Near the end of the title, I was so versed in stealth mechanics I hardly pulled out my rifle, choosing instead to bum rush enemies, perform a silent knife kill and then move on. While playing as a sniper or as an assassin, I hardly ever touched my secondary pistol or automatic weapon, choosing instead to swap them out for rockets that could take care of armoured trucks or tanks. While the non-sniper method is effective, it’s clearly not the way developer Rebellion would have you play; these once-off kills provided little XP, something Karl needs to require better skill sets like reduced fall damage and increased recovery. It was also a tad boring.
A sniper’s sandbox, the true delight of Sniper Elite 4 comes from embarrassing your opponents. Your ultimate goal should be to find a location that is difficult to pinpoint, enhanced by aural distractions, and pick off baddies one by one. You can literally see your enemies fear increasing as you take out an infantryman with a heart shot, followed by a Jager with a lung shot, a radioman with a headshot, and finally – and most cruel – an officer with a bullet to the testicle. Embarrassment truly is the name of the game; there’s even an Achievement awarded to those that cripple an enemy with a shot to the knee before finishing it off with a ruptured ball sack, and another for killing an enemy after rigging a colleague with a booby trap.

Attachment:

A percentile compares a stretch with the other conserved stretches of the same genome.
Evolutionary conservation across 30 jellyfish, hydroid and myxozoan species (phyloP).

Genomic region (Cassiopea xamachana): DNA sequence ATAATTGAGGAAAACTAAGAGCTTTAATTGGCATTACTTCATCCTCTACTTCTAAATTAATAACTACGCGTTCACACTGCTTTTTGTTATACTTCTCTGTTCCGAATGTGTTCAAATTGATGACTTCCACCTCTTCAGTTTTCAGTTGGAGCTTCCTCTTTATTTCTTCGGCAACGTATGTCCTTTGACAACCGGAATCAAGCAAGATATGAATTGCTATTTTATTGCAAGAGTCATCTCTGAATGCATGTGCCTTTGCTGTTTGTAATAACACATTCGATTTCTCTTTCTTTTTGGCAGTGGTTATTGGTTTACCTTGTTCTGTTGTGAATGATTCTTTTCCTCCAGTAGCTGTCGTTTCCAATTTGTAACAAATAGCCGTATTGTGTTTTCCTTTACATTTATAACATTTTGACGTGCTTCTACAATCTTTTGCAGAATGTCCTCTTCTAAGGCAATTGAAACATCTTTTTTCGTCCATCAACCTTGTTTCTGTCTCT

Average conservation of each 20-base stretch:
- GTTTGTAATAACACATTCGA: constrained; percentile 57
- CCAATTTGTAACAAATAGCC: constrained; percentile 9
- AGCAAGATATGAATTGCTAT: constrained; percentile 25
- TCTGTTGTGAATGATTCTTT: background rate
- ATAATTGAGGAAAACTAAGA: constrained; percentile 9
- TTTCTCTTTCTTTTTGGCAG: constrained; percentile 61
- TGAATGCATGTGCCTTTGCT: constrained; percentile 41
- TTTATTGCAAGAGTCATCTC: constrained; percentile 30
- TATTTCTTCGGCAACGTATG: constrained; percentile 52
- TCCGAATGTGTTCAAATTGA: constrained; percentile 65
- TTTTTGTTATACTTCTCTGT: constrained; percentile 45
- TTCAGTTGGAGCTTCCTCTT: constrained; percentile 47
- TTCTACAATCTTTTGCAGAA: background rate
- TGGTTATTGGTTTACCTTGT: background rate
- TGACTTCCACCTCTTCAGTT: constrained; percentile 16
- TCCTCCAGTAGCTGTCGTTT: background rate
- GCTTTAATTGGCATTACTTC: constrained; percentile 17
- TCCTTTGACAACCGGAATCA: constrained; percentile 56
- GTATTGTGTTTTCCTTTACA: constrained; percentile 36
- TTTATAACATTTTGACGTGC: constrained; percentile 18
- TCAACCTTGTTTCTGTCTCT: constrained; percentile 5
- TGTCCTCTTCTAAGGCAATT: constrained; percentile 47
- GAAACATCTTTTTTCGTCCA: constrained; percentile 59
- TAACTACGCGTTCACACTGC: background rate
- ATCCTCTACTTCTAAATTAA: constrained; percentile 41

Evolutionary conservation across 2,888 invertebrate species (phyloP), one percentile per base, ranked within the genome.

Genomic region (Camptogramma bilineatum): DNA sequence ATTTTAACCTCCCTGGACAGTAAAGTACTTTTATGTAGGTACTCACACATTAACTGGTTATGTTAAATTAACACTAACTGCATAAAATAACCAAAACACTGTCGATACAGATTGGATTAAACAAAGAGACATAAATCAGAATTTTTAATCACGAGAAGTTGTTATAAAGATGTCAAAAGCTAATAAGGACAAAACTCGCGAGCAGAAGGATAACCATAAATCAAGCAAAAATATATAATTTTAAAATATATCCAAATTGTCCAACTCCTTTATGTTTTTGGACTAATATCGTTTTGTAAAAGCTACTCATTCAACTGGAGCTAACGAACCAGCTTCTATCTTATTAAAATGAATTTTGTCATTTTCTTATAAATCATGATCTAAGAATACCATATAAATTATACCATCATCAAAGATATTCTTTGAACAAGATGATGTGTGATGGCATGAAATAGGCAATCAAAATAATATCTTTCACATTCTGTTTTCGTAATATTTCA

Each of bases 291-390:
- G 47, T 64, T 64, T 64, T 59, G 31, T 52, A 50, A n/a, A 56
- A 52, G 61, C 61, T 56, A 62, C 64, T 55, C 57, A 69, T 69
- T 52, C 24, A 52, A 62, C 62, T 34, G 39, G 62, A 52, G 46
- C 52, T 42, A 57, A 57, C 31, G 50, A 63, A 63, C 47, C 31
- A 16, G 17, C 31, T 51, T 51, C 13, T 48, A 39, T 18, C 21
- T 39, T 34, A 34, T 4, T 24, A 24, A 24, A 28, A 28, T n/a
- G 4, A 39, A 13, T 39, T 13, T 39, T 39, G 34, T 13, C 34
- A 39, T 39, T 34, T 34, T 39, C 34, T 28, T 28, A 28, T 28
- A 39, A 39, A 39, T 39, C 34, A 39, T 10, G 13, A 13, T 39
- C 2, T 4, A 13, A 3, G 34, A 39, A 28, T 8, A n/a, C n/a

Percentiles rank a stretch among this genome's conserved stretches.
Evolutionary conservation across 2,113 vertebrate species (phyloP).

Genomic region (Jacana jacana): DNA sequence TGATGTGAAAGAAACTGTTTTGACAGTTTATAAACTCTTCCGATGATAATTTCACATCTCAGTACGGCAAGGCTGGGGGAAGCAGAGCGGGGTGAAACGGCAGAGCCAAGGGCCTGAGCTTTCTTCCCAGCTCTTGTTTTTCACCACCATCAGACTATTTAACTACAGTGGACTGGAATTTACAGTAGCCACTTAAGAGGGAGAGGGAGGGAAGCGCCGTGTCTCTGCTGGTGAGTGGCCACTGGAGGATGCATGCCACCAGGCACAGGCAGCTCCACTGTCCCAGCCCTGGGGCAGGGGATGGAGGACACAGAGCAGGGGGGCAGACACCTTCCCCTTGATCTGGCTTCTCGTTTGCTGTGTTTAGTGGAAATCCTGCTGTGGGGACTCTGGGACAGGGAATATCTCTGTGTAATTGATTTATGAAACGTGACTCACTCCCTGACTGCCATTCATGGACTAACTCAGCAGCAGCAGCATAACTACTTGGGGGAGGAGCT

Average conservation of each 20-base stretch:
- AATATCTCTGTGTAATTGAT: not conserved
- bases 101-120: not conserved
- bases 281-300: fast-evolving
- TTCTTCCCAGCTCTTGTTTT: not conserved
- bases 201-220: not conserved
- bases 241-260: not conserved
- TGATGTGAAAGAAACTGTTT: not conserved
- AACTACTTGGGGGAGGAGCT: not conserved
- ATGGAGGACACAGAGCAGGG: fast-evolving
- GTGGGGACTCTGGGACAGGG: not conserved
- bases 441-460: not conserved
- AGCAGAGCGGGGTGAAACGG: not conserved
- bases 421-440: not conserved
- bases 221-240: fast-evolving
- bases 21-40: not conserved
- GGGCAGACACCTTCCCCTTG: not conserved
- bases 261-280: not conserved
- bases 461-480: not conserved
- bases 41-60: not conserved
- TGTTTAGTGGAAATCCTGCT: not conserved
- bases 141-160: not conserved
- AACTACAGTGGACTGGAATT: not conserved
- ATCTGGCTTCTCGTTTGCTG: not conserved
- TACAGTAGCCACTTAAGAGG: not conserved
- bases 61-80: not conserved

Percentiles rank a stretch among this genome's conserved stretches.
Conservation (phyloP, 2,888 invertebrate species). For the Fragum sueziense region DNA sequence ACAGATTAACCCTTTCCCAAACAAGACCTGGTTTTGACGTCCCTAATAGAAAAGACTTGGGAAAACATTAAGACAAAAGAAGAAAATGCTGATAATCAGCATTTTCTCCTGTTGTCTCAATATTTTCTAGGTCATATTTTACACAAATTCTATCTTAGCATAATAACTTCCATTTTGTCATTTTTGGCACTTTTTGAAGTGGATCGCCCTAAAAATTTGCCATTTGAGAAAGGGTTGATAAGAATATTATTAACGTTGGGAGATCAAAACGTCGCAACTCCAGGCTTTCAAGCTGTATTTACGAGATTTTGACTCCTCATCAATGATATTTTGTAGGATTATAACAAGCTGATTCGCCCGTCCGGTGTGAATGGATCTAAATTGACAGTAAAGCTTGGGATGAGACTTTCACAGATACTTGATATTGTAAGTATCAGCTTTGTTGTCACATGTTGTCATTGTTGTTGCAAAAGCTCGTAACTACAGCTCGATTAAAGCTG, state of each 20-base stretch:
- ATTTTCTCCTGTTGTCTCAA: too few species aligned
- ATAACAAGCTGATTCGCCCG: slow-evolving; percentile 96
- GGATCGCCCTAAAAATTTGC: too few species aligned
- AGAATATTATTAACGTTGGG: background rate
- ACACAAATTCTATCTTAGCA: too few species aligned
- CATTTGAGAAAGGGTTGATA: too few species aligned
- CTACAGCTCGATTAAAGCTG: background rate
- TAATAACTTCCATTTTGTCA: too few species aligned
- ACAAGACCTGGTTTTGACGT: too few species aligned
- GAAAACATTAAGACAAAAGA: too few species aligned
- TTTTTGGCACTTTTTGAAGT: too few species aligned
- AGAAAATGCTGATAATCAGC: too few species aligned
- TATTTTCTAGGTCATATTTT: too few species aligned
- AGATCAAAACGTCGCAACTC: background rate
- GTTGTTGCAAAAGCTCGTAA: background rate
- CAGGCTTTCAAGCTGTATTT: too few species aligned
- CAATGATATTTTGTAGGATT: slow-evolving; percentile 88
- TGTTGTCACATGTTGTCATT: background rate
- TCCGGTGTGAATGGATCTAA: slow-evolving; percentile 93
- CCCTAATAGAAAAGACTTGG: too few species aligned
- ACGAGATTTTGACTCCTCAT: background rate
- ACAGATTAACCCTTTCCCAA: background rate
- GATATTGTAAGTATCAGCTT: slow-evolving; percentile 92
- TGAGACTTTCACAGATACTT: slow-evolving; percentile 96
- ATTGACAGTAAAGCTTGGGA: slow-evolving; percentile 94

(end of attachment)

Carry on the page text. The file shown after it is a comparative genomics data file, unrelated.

Quite earnestly, the more you humiliate your enemies, the higher the XP awarded – especially if you can rig chain reactions that fell numerous opponents at once. This notion of careful planning and decimation is exponentially increased in co-op, and Luke hit the nail on the head describing the sensation in his preview. To confound your enemy in solo play is delightful, but in two different spots on the map, divine.
It’s better to take to Sniper Elite 4 in co-op with a friend rather than in multiplayer. While offerings are nerve wracking and tense, akin to the stealth you’d find in Assassin’s Creed multiplayer, matches in the review period were about as hard to find as in the first weeks of Sniper Elite III’s release. If you can find matches, jump in – but be warned: running and gunning means instant death. Slow and steady, stealthy and out of sight – those qualities will have you on top of the leaderboard.
My biggest complaint with Sniper Elite III was that refinements were few and far between when compared to Sniper Elite V2. The jump to current-gen consoles (and increased power and draw distances) tackled last iteration, Rebellion truly shines in this new release. I never encountered clipping issues – something that plagued last release – and physics were locked down, apart from the infrequent launch of an infantryman into orbit thanks to an exploding gas tank. The latter happened only two times in my twelve hours with the game, and each time was a welcome break from the seriousness that is war. Fairburne, less of an action hero trope and more of a silent everyman, letting you fill in his personality à la Master Chief.
If you haven’t experienced the open world, stealth extravaganza that is Sniper Elite, this is the time to jump in. For those returning to the franchise, buckle up — and play about two difficulties higher than you were planning. You’ll thank me later.
Sniper Elite 4 was reviewed using a promotional code on Xbox One, as provided by the publisher. Click here to learn more about Stevivor’s scoring scale.